- Adoption Voices Magazine
- Adoption Awareness Conversations with Jennifer Lauck
- Adoption Council of Ontario
- Adoption Support Kinship
- Adoption Mosaic
- Forget Me Not Family Society
- Grown in My Heart
- Parent Finders of Canada
- Sherrie Eldridge
- Evan B. Donaldson Adoption Institute
- Adoption Healing
- Nancy Verrier
- American Adoption Congress
- Adoption Council of Canada
- Canadian Adoption Legislation
- United States Federal Adoption Legislation
- United States State Adoption Legislation
Canadian Government Registry Websites
- British Columbia
- New Brunswick
- Newfoundland and Labrador
- Northwest Territories
- Nova Scotia
- Prince Edward Island
United States Registries
- Two Hearts: An Adoptee’s Journey Through Grief to Gratitude by Linda Hoye
- Tapestry Books
- Lost and Found: The Adoption Experience by Betty Jean Lifton
- Journey of the Adopted Self: A Quest for Wholeness by Betty Jean Lifton
- Whose Child: An Adoptees Healing Journey from Relinquishment through Reunion…and Beyond by Kasey Hamner
- The Primal Wound: Understanding the Adopted Child by Nancy Verrier
- Coming Home to Self by Nancy Verrier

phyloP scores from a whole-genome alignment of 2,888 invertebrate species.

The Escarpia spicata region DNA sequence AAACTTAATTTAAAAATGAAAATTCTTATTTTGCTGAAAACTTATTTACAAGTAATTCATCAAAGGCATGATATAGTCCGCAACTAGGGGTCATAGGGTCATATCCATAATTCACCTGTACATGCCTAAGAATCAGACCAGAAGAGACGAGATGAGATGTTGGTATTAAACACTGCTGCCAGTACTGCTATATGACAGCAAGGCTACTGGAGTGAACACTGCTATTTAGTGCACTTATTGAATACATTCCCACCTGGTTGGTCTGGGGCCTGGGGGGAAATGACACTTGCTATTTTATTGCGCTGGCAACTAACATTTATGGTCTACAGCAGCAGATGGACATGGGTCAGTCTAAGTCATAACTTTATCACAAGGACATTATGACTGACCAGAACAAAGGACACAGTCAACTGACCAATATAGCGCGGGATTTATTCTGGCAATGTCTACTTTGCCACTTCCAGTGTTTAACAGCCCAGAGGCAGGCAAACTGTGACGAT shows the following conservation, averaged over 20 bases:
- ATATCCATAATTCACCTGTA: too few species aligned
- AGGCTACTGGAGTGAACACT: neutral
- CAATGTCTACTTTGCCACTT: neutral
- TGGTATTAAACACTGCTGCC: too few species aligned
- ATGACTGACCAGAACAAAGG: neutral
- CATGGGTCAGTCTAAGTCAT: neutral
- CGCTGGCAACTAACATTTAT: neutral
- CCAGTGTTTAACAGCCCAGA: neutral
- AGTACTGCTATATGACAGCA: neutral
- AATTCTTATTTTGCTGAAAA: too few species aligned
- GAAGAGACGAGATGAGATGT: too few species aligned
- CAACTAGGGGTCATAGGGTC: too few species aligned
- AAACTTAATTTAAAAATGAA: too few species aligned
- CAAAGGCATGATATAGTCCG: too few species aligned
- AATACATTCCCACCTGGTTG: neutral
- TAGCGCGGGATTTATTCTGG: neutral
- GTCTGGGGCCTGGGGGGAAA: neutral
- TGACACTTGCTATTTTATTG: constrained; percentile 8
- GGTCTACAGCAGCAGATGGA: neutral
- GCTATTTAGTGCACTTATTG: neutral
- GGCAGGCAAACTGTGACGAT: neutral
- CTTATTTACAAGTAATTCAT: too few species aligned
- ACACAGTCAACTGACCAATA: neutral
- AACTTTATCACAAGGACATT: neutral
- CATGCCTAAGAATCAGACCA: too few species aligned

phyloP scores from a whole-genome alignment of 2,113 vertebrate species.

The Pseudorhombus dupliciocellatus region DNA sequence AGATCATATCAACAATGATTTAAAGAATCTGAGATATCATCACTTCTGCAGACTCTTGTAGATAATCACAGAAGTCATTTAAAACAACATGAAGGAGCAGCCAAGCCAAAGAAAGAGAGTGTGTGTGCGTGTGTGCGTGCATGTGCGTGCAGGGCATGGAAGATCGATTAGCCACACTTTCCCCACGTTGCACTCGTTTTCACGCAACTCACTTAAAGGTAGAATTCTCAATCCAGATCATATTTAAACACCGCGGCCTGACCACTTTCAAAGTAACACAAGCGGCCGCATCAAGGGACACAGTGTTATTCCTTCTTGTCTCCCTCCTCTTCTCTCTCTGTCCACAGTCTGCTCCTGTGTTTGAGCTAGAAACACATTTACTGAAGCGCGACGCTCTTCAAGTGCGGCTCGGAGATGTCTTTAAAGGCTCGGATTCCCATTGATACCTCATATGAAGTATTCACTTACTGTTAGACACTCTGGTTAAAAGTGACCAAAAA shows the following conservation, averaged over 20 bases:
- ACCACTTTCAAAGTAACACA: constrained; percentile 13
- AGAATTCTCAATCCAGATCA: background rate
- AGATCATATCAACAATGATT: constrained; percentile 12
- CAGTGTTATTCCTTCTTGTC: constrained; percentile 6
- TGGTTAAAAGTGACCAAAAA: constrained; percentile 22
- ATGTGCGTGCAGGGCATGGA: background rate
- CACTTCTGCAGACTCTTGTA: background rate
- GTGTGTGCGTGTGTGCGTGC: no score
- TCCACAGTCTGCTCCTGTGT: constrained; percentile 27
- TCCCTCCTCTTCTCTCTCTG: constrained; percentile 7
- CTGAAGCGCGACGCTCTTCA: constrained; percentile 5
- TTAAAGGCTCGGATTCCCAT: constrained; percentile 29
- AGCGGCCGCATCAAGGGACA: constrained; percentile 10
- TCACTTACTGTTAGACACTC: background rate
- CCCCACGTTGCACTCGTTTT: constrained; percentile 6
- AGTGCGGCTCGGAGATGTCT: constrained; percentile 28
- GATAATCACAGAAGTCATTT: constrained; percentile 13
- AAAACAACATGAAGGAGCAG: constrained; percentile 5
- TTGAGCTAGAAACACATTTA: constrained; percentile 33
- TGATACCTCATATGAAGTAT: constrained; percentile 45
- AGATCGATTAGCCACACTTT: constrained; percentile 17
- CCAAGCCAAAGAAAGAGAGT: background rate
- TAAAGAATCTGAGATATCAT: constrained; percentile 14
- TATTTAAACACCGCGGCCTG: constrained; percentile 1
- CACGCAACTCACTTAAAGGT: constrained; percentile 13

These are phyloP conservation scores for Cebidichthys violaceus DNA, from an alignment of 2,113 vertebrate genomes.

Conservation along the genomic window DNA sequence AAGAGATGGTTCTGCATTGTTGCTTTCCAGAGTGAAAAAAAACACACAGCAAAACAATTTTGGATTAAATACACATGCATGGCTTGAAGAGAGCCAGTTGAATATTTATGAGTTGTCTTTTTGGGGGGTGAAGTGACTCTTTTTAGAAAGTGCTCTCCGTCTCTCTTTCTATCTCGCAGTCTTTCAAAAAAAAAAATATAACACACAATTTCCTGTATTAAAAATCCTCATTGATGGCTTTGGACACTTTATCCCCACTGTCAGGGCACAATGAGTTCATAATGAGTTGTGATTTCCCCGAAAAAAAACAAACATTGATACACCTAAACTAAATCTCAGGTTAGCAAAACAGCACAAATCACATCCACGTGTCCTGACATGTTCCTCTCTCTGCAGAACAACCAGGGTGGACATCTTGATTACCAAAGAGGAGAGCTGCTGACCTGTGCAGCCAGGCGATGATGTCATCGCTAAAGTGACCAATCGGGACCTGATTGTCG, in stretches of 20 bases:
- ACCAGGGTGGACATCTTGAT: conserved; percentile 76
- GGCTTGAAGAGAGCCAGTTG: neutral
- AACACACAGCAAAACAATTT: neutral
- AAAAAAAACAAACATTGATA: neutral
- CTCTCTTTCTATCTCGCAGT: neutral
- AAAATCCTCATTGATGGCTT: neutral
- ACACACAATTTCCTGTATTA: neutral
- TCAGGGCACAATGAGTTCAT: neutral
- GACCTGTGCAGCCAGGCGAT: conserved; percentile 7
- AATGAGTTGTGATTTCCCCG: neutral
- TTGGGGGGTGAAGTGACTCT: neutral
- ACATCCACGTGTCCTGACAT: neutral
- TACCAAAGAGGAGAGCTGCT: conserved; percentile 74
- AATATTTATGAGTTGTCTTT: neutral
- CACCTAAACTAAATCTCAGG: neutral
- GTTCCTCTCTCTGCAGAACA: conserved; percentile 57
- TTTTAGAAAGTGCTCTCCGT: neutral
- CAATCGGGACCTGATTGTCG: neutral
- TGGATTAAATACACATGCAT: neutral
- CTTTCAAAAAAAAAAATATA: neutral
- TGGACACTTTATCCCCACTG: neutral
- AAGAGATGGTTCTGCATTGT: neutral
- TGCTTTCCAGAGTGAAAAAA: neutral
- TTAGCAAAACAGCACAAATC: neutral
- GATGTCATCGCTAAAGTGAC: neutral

- Found by Jennifer Lauck
- Jessica Lost by Bunny Crumpacker and Jil Picariello
- Searching for Jane, Finding Myself by Jan Fishler
- What to Expect From Your Adopted Tween by Judy M. Miller
- Second-Chance Mother by Denise Roessle
The Adoptees’ Bill of Rights
- We have the right to dignity and respect.
- We have the right to know we are adopted.
- We have the right to possess our original birth certificate.
- We have the right to possess all of our adoption records.
- We have the right to full knowledge of our origins, ethnic and religious background, our original name, and any pertinent medical and social details.
- We have the right to updated medical and social history of our birth parents.
- We have the right to personal contacts with each of our birth families, as all other humans.
- We have the right to live without guilt toward any set of parents.
- We have the right to treat and love both sets of parents as one family.
- We have the right and obligation to show our feelings.
- We have the right to become whole and complete people.
- We have a right and obligation not to violate the dignity of all people involved in the adoption triad and to carry our message to all adopted children who still suffer.